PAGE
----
When aid projects proliferate, donors often seek better oversight through smaller projects. While this may improve administration, it burdens recipient governments with reporting requirements and donor visits. CGD research fellow David Roodman suggests in a new working paper that big projects are best for countries that get more aid, have better governance, or have less revenue. He also shows how donors who care most about their own success tend to divide their aid portfolios into more, smaller projects to draw the recipient's resources away from other donors. This reduces development.Learn more

June 15, 2006

State Building and Global Development

State building is creating and strengthening the institutions necessary to support long-term economic, social, and political development. In the U.S. we often take these institutions for granted, but in many countries they are weak or absent.Learn more about Rich World, Poor World: A Guide to Global Development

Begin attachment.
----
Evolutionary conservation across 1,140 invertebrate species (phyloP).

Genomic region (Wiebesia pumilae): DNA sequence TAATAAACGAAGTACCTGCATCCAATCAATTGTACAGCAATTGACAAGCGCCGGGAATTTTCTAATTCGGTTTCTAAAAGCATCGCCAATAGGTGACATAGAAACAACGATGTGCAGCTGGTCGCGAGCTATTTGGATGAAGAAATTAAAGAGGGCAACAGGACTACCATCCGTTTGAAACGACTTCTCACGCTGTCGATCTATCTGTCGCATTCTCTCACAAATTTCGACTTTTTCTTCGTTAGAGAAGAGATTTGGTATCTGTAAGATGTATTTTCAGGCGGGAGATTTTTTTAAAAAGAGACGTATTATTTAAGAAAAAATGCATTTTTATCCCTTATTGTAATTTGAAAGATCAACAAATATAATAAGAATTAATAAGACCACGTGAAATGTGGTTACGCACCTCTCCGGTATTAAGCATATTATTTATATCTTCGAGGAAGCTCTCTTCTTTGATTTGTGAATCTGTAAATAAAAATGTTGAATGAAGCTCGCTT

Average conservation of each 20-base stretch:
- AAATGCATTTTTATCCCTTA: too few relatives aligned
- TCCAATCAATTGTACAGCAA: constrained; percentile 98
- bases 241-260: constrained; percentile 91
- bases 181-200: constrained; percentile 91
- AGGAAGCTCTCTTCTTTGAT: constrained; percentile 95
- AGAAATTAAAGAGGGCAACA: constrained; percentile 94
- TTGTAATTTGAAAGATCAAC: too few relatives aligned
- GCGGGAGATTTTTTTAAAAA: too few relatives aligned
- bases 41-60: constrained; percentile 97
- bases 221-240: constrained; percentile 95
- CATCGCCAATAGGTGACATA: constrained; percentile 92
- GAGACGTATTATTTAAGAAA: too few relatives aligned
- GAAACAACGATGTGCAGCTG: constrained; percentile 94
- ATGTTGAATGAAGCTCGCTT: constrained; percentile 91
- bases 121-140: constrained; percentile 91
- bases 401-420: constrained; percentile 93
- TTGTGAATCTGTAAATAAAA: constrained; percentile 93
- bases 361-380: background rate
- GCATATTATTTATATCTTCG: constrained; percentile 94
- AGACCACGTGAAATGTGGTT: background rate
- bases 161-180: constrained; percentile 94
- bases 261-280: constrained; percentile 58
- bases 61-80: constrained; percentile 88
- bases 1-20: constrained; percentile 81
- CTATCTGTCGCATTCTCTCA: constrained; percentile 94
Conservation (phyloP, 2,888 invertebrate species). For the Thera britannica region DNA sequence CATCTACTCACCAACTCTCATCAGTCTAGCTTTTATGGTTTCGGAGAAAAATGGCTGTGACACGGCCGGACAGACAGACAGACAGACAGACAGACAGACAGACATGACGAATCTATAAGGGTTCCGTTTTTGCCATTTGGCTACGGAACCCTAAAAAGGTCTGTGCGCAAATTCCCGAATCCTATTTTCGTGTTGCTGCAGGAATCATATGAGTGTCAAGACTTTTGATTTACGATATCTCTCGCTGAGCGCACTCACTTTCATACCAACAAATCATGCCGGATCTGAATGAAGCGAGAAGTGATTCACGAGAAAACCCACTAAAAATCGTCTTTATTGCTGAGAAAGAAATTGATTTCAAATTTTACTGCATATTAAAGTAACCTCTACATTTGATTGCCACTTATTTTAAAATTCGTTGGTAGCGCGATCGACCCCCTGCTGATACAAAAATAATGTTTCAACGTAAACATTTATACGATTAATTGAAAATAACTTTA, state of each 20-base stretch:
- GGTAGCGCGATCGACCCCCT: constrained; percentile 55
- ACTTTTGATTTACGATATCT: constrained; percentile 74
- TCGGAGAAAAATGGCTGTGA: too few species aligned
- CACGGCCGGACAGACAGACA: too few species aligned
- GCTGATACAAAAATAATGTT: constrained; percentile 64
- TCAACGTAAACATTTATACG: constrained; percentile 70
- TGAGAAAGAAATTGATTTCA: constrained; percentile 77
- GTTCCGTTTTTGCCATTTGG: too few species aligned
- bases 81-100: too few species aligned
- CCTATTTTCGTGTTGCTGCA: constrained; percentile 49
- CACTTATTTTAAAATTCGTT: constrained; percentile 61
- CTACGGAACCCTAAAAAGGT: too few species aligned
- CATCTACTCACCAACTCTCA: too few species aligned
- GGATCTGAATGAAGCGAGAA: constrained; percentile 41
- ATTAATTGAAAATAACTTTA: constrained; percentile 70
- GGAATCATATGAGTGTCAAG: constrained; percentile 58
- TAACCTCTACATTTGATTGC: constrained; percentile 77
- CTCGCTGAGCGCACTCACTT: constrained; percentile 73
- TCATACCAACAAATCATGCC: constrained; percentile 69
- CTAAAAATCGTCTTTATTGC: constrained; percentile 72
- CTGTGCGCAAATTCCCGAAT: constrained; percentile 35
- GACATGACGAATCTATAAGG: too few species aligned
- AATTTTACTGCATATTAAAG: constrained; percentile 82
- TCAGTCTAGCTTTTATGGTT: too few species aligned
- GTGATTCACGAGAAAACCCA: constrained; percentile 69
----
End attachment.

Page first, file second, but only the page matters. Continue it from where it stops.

Cover of Short of the Goal: U.S. Policy and Poorly Performing States
May 23, 2006

Short of the Goal: U.S. Policy and Poorly Performing States

This new collection of essays sets an agenda for increased American effectiveness in dealing with failed states to promote economic development and international security. It includes an overview of the poorly understood challenge of weak and failed states and case studies by regional policy experts, then offers recommendations for reform of U.S. foreign and development policy to better meet the challenges posed by weak states.

Nancy Birdsall , Milan Vaishnav and Robert L. Ayres
May 15, 2006

Tackling Health Care Corruption and Governance Woes in Developing Countries